III Part Series: Advocacy
Part III: Developing Your Advocacy Plan
So, you did your preparation for your in-person meeting, and
the preparation paid off because you had a great meeting with the legislator
and/or staff. You felt they truly
listened to you, asked insightful questions, and remained engaged throughout
the meeting. You offered to serve as a
knowledge expert for the staff and be available as a resource.
Well, you are done now and can move on your next project,
Not so fast!
Ongoing follow-up is necessary for successful advocating. Recall the last handwritten note you received
and how much it meant to you? What a
lasting impression you will leave with the legislator and staff with a simple handwritten
note. Yes, a thank you email is ok, but take
the extra step of a thoughtful gracious handwritten thank you note. Additionally, reaching out every couple of
months to stay in touch with the staffer and keeping them updated is vital in
growing the relationship into an established long term one. Make sure to also
sign up for your legislator’s newsletter so you better understand their areas
of priority and perspective. Now that
you have mailed your handwritten thank you notes, what next steps do you need
to do? Staying up to date with current
and future legislation is a must as the political and legislative landscape is
constantly changing. Remember, both
state and federal legislation directly impact the lives of those living with or
at risk for diabetes. Subscribe to
legislative/advocacy forums through AADE and ADA to keep your knowledge up to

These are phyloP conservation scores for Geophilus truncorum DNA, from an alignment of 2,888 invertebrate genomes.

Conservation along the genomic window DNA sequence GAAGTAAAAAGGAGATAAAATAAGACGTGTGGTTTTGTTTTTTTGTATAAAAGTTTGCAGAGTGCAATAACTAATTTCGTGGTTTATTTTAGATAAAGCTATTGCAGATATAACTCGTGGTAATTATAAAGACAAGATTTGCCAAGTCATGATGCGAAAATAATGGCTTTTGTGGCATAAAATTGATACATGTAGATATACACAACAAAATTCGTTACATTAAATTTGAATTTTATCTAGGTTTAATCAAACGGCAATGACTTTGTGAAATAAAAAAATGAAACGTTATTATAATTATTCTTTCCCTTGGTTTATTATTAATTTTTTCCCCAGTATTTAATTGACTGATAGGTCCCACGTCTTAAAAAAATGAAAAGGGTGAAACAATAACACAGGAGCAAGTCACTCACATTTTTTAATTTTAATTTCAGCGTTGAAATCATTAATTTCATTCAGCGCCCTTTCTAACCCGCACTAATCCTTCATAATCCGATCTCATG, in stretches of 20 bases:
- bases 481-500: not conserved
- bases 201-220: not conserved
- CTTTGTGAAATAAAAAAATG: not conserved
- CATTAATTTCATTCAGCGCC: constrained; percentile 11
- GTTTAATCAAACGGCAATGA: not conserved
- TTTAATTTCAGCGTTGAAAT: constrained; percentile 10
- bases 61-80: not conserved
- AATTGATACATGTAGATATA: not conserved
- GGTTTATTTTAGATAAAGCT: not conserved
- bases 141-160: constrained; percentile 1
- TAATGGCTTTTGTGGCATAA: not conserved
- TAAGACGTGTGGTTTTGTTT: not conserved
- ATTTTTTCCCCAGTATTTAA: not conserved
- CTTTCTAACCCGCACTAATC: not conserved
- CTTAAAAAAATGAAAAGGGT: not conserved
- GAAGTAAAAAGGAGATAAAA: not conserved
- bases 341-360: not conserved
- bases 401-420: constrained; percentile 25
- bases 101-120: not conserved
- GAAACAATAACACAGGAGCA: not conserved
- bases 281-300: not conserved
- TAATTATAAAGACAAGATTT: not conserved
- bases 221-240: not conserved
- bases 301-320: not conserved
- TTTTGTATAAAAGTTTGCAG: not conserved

date on legislation impacting those living with or caring for those living with
I, just as many others do in their advocacy work, sometimes
wonder whether I am truly making a difference even after writing handwritten
note and signing up for the legislators’ newsletter. Recently, even after two visits with a
legislator’s staff member and proper follow up, I walked away without their support
as a co-sponsor of a diabetes related bill.
Am I giving up? Not all as this only strengthens my resolve. Also, the
legislator is now more educated on diabetes.
At both federal and state levels of government bills often take multiple
tries to final pass the appropriate committees, chambers and garner the needed
approvals prior to ending up on a Governor’s or President’s desk for
signing. Our role is to educate,
educate, educate – If we do, then those individuals living with diabetes will
be heard and eventually our consistency will payoff!
Don’t go at it alone!
Network and join others who are advocating. A great way to do this is participating in
Advocacy Days through AADE, ADA, Diabetes Patient Advocacy Coalition and
JDRF. Below I have provided links to
each of the previously mentioned organizations’ advocacy webpage.
Please share your thoughts and subscribe to receive my blogs.
#advocacy #AADE #ADA #JDRF #diabetespac
Follow me on Twitter and Facebook @ReecesPiecesDi and Instagram ReecesPiecesDI.